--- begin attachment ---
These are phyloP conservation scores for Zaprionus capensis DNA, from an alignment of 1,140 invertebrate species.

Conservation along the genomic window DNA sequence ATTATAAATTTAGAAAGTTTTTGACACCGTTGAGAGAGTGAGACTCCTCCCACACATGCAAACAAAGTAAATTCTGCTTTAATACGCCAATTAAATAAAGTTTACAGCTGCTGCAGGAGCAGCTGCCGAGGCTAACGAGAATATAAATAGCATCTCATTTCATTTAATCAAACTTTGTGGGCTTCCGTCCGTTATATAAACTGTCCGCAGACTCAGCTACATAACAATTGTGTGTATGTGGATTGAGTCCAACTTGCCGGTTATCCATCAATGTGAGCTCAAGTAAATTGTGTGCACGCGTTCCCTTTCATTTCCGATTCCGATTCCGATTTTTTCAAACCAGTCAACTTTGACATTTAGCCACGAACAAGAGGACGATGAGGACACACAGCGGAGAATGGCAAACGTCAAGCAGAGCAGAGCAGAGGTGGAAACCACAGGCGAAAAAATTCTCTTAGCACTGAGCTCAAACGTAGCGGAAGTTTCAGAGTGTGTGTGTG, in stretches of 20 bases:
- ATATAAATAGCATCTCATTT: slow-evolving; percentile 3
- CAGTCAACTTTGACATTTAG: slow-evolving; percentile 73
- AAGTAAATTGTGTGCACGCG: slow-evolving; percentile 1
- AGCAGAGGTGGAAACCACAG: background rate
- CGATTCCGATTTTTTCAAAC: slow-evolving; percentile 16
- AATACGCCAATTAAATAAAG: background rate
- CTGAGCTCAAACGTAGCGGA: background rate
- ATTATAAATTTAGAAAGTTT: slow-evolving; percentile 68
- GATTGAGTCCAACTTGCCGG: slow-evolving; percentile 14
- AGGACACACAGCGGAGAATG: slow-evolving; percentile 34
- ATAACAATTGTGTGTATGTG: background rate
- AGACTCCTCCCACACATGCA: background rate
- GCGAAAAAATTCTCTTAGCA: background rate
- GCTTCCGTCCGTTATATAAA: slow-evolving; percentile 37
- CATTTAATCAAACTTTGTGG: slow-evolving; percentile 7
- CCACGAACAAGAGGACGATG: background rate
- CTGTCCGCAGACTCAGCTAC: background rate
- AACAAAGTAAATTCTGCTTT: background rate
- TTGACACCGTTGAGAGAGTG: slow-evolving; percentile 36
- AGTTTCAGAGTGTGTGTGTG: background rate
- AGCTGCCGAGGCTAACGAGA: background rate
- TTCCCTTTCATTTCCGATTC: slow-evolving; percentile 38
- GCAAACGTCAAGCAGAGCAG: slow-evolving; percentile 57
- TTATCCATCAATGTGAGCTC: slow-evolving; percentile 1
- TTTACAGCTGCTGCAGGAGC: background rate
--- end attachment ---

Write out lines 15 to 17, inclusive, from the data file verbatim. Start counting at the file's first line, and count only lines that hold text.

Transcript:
- GCGAAAAAATTCTCTTAGCA: background rate
- GCTTCCGTCCGTTATATAAA: slow-evolving; percentile 37
- CATTTAATCAAACTTTGTGG: slow-evolving; percentile 7